Hver gang Meryl Streep blir nominert for Oscar, tenker jeg "Kom igjen, ikke igjen!" Men i denne presserende og veldig relevante filmen, spiller hun en rolle av ei kvinne som svinger fra ei ubesluttsom frue i ei resolutt leder briljant. Jeg var så imponert og tenkte "Selvfølgelig, gjør hun."// メリル・ストリープがオスカーにノミネートされる度「またか！」と思ってきた。しかしこの緊急的で頗る今に迫る作品において、彼女は優柔不断な令嬢から決断力あるリーダーへ変わる女性を見事に演じている。私は感銘を受けて思った。「当然だな」と。
Spielberg finally became a feminist. Meryl was well deserving of her Oscar nom. She outshines every guy in every scene she is in. What a bawss. She walks tired, the way she wakes up all of a sudden. What a pro! She puts Hanks in a corner. The only actor who rivals with her his Tracy Letts and...Bruce Greenwood. The way she shuts down Greenwood, then Bradley Whitford is one for the books='mother is talking now, STFU'▽
If it wasn't for some Spielbergian mawkishness that creeps into the final reel this politically charged allegory might have ranked amongst the director's best work. Technically the film is a marvel with its time period and archaic technology intrinsically captured as is the faded notion of ethics in reporting and holding elected officials accountable. Streep proves her reputation is warranted once again with a ...
Spielberg's The Post is a naive and arthritic film that rewrites history and ignores the real story of the Pentagon Papers. Spielberg, as usual, misses the forest for the trees. Now a billionaire, Spielberg can't see that the true story is one about the journalists who risked everything to find and get the story rather than the CEOs and bosses who have a moral crisis on whether or not to do their jobs. [cont.]
A perfect cap to Spielberg's "Civics Trilogy" that started with Lincoln and Bridge of Spies. One of the few depictions of female pragmatism in 2017 that doesn't come off as patronizing or self-congratulatory. The oners and the use of giant movie stars talking to each other as a spectacle unto itself shows a Spielberg who's as energetic as ever, and I'd be happy if he stuck to drama for the remainder of his career.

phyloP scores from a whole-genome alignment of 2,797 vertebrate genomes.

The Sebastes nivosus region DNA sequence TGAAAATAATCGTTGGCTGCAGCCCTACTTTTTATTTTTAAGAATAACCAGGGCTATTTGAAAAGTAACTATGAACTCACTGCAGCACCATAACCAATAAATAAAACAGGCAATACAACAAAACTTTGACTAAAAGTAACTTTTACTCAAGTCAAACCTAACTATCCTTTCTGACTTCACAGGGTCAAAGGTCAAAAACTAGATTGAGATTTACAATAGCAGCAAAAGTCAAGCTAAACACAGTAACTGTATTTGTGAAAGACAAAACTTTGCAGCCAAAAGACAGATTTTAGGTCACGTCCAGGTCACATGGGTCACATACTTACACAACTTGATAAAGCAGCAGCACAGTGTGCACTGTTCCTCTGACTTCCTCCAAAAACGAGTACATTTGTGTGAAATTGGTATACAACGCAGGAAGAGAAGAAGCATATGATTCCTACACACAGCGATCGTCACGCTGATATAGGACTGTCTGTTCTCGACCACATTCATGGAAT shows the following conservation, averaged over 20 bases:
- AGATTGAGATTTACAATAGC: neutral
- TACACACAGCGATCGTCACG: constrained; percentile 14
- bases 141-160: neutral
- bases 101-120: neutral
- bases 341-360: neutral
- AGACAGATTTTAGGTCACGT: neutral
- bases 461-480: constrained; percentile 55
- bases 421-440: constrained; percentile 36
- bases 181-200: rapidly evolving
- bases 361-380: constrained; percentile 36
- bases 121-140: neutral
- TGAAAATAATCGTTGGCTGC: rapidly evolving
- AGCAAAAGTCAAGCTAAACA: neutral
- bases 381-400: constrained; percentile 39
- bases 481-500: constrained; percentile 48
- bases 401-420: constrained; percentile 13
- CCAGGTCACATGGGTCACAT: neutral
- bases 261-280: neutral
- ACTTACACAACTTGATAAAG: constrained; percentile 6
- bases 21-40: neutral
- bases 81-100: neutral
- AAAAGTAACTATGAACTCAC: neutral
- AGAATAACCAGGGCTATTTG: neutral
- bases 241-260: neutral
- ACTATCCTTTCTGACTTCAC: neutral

There’s something ironic about the whole film’s timeliness, in today’s post-truth world of hyperbolic clickbait and echo-chambers. This was back in the day when the printed word meant more, and could unite people, change minds, and send those in power running for cover. In many ways, counter-culture has come back around to bite its own tail. Slick and stately if not spectacular.
Digital. Streep and Hanks do their usual "method speech," by which i don't care at all and the beginning at the Vietnam War is involuntary dummy. But as the film unfolds, spreading through various characters and gains a political discourse on the edge of today, the emotional manipulation acquires consistency and we have a film similar to his previous "Lincoln": a reflexive hagiography.
This is definitely an important film for everyone to see due to the relevancy to our times when the press is attacked for doing its duty to the public. Speilberg crafts a solid film here that definitely inspires and he also lets Streep and Hanks run free with the material that shows that the press and the government should work for the people, not for themselves. Also this was an odd place for a Mr. Show reunion.